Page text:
Helen Anderson Sharp
June 27, 1924 — April 28, 2022

Her children have established the Helen Anderson Sharp Opportunity Award in her memory at Pellissippi State Community College.  Each year the award will fully fund an enriching and pivotal experience for a young woman, including study abroad programs, in order to propel her career choices and expand her mentor network.

"Well, you should just do that then!"
—Helen Sharp, to anyone thinking of taking positive action in their life

Helen Anderson Sharp was born on June 27, 1924, and grew up in Union County in the 1920s and 1930s. Helen was constantly learning from her parents, who were both schoolteachers, and she skipped several grades to become Salutatorian of Horace Maynard High School (now Union County High School) Class of 1939 at age 14. At age 18 she graduated from the University of Tennessee at a time when the career options for women were quite circumscribed. She went on to become one of the first administrative employees at the then-secretive Oak Ridge facility that was involved in the WWII war effort.

After marrying in 1949, Helen became a full-time mom and manager of the family real estate holdings. She was also an avid flower arranger and member of the Green Thumb Garden Club in Fountain City, helping to lay out some of the first Dogwood Trails that are now a mainstay of Knoxville’s spring. She devoted herself to her children’s development, always being supportive of new experiences and non-judgmental of failure. If one of her children wanted to join scouts and there wasn’t a scout troop, she started one. If another wanted to learn how to roller skate, she arranged for a weekly afternoon where a bus took elementary kids to the roller skating rink in Fountain City. If another came home and announced she wanted to live abroad for a year, she began immediately figuring out how to make that happen.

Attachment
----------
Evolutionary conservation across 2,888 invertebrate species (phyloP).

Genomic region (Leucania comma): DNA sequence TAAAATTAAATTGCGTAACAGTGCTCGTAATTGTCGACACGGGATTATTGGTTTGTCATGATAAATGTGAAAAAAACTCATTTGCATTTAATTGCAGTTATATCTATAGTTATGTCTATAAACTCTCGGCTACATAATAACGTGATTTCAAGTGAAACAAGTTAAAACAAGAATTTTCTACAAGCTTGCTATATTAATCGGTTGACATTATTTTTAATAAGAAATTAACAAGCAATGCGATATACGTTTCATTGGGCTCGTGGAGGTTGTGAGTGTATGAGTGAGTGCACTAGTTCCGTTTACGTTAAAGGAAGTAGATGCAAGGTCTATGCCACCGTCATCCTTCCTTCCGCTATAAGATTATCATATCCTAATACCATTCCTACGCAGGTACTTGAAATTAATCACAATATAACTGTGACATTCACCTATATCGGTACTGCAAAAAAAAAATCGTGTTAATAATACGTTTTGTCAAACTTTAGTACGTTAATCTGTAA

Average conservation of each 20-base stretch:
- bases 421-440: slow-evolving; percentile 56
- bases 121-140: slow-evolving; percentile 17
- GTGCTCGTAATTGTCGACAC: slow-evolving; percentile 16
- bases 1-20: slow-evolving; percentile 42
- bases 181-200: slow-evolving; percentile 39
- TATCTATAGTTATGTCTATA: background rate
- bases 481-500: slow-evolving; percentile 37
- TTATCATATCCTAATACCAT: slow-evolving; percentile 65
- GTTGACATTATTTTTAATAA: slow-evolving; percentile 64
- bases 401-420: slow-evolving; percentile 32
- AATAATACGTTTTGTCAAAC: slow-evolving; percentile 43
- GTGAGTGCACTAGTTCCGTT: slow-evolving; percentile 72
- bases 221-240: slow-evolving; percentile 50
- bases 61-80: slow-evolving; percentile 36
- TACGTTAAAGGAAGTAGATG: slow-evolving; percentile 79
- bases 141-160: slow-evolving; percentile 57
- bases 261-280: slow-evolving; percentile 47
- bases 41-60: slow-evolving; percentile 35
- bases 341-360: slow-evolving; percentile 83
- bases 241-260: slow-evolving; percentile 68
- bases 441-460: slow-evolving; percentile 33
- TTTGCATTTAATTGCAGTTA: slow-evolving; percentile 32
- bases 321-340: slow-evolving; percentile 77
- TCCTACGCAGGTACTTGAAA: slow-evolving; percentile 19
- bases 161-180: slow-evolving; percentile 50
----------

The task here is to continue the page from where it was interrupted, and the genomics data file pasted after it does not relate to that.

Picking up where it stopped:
Starting in her late 70s, Helen learned how to use a computer and regularly corresponded by email, which was extraordinary for someone who grew up before typewriters were common. Helen retained her inquisitive approach to life and remained conversant on public, business, and current affairs until the end of her life.
She is preceded in death by her husband, Dr. John Buckner Sharp, Jr., and her parents, H.E. and Belvia Ousley Anderson. She leaves her children, Nancy Sharp Voith and son-in-law Kenneth A. Stark of Knoxville, TN; Paul Anderson Sharp and daughter-in-law Lily Sharp of Burbank, CA, and Mary Jean (MJ) Sharp and partner Beth Ann Koelsch of Durham, NC. She also leaves grandson Patrick Sharp Voith and daughter-in-law Mandy Voith; grandson Austin Ousley Voith and daughter-in-law Tiffany Voith; and granddaughter Kelly Fogarty Voith, all of Dallas; and granddaughter Christine Sharp Duhancioglu and son-in-law Andrew Duhancioglu; and grandson John Clinton Sharp, all of Burbank, CA; and great-grandchildren Kennedy and Zach Voith of Dallas.  The family deeply appreciates the kind companionship and care of Lisa Francis over the past several years.

Helen was a woman always interested in entrepreneurship and broad business opportunities, but those kinds of career options were not available to young women at the time. She said many times, “When I graduated from UT, I had only three career choices. I could be a secretary, a teacher, or a nurse. That was it.”  

As she spent her life supporting her children in whatever they pursued, they are honoring her memory and hoping to continue her generosity of spirit by establishing the Helen Anderson Sharp Opportunity Award at Pellissippi Community College. Each year the award will fully fund an enriching and pivotal experience for a young woman, including study abroad programs, in order to propel her career choices and expand her mentor network.  The family asks that in lieu of flowers, donations be made to the Helen Anderson Sharp Opportunity Award at this link: https://pellissippistatefoundation.org/helen/